Example: When cached items are expired, the cache requires notification so that it can clean up its internal list of cache keys. It registers the callback using something like:

    (tied %store)->set_callback($share{Cache}, "delnotify", "^cache:");

Now when the store expires any key starting with ``cache:'', it informs the cache of this by calling:



This version of the ExSite store uses a GDBM database for persistent storage of data. This is significantly faster than a SQL database, and also has the advantage of persisting on disk even through system reboots, so that sessions and other state data are not lost.

The utility script bin/ should be used to generate and initialize the GDBM file. Use this command:

    ../bin/ --reset

(It will not be automatically generated because the webserver process does not normally have the necessary privileges to create the GDBM files in the working directory.) You can re-run this script to reset the store, but that will clear all stored items from the GDBM file. You should re-run this script if you ever move your CGI-BIN to a different directory (because the store will refuse connection when it detects this), or if you have any problems with file corruption.

Note that DBM files tend to grow as new items are added, but do not shrink when old items are removed. This is because the DBM file holds on to its disk space to reuse it for future items. If the DBM file is taking up too much disk space, you can use this command to shrink the file:

    ../bin/ --rebuild

The StoreAdm plug-in supports scheduling of this function at regular intervals.

Store Configuration

The routine Local::store_conf() contains the configuration parameters for the store. (These parameters cannot be stored in %config, because %config is itself read from the store if possible.) The important configuration settings are:

This is the name of the store database file, which will be created in CGI-BIN.

This is the default lifetime of an item placed into the store, in seconds.

This defines how often garbage collection runs, in seconds. If a connection to the store is made after this many seconds have elapsed since the last purge, then purge() is called when the job disconnects from the store (ie. when the store is untied).

This defines the maximum system load under which the store will run garbage collection. If the load exceeds this number, then garbage collection will be deferred until things are quieter.

Set this to 1 to enable logging of store operations. The store log is written to the store itself (under the key _log).


This is the maximum number of lines of log that will be kept on file. When the log exceeds this length, the oldest lines will be expired to make room for the new lines.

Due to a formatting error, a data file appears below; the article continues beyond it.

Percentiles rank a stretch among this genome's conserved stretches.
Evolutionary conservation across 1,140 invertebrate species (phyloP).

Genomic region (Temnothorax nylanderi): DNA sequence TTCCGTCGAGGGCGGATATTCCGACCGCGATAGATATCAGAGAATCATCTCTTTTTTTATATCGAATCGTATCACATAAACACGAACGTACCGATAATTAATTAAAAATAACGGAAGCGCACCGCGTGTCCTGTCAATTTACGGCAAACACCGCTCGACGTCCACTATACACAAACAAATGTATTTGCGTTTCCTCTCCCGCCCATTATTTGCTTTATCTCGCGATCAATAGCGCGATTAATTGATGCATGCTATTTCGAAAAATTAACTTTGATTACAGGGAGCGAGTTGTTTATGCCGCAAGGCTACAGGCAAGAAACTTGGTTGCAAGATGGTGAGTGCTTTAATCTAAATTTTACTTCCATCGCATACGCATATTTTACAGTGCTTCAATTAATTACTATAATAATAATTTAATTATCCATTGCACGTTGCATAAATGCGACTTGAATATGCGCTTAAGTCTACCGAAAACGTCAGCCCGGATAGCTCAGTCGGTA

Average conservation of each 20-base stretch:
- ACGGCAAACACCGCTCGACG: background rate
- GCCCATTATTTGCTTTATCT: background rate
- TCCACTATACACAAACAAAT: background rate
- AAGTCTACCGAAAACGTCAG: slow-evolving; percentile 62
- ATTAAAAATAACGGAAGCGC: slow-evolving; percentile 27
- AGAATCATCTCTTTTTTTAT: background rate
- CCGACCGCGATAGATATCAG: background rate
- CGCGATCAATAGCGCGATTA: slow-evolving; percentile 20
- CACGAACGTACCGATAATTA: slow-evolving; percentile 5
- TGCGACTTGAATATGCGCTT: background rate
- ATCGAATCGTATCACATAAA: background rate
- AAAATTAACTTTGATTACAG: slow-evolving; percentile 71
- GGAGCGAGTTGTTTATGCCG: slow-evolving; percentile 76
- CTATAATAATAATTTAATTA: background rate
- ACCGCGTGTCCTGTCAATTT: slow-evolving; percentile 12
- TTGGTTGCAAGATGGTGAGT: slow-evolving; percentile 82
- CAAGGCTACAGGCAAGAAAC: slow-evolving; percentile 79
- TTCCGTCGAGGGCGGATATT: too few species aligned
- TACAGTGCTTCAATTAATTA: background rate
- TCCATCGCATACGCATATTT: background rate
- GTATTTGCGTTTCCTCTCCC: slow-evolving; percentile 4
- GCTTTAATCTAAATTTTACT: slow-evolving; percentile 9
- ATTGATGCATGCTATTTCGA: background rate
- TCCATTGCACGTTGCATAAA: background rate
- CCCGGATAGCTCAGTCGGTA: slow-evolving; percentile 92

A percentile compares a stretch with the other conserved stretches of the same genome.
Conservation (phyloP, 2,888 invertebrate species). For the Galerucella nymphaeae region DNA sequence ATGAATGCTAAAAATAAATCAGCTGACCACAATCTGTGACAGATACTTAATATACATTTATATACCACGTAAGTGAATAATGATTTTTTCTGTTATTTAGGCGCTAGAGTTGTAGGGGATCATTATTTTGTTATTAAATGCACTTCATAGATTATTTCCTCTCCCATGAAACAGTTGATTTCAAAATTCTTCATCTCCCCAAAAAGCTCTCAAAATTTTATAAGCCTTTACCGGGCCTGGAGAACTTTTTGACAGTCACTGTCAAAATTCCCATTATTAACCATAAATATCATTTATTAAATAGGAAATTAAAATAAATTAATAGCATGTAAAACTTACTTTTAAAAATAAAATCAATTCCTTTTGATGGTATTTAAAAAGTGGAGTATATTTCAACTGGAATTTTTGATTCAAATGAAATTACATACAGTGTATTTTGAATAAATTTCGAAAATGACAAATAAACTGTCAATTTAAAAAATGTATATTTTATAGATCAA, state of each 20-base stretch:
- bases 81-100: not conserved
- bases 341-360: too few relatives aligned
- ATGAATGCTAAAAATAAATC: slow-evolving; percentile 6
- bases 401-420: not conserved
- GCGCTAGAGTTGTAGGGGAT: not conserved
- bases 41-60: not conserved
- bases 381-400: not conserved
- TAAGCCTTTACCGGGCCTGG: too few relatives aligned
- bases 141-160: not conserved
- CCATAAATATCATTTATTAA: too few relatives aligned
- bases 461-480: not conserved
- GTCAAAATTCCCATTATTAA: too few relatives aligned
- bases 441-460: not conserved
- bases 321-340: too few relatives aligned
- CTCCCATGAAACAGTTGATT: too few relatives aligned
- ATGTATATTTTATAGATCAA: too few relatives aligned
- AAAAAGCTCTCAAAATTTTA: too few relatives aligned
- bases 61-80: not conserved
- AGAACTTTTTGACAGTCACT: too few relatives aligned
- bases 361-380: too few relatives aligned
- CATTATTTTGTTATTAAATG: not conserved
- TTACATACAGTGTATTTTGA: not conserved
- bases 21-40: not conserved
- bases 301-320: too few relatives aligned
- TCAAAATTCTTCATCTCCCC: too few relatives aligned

This is the name of the store lockfile. If not provided it will default to the store database name, above, with .lock appended.


When the store needs to write to itself, it requires an exclusive lock. It may not be able to acquire this lock if the system is busy. If that is the case, it waits for a second in the hopes that the business will pass, and tried again. The retry parameter defines the maximum number of retries before it gives up and cancels the operation.

Special Methods

The following special methods can be accessed from the store object itself:


Opens the GDBM file and validates that it is the correct store.

Retrieves a specific item from the store. (Fails if the item has expired.)

Retrieves a specific item from the store, along with store metadata used to manage the item (such as its expiry time). (This returns the item, even if the item has expired.)

Places an item ($value) into the store indexed under $key. An optional $expiry time can be provided (Unix timestamp), but the store default will be used if this is not given.


Places an item ($value) into the store indexed under $key. An The item should be formatted as a store record, including fields for the data and expiry time.

Removes the item indexed under $key.

Updates the expiry time of the item indexed under $key.

Removes all expired items from the store.

Removes all items from the store.

Reclaims disk space from deleted items, to shrink the size of the store database. Because this generates a new database, Apache will not likely have the necessary privileges to create the file. For that reason, the rebuild command should be issued from cron or manually.


Returns the total size of the frozen data in the store.

Returns a text string describing the store contents.

Returns TRUE if the store is connected to persistent storage, and FALSE if not.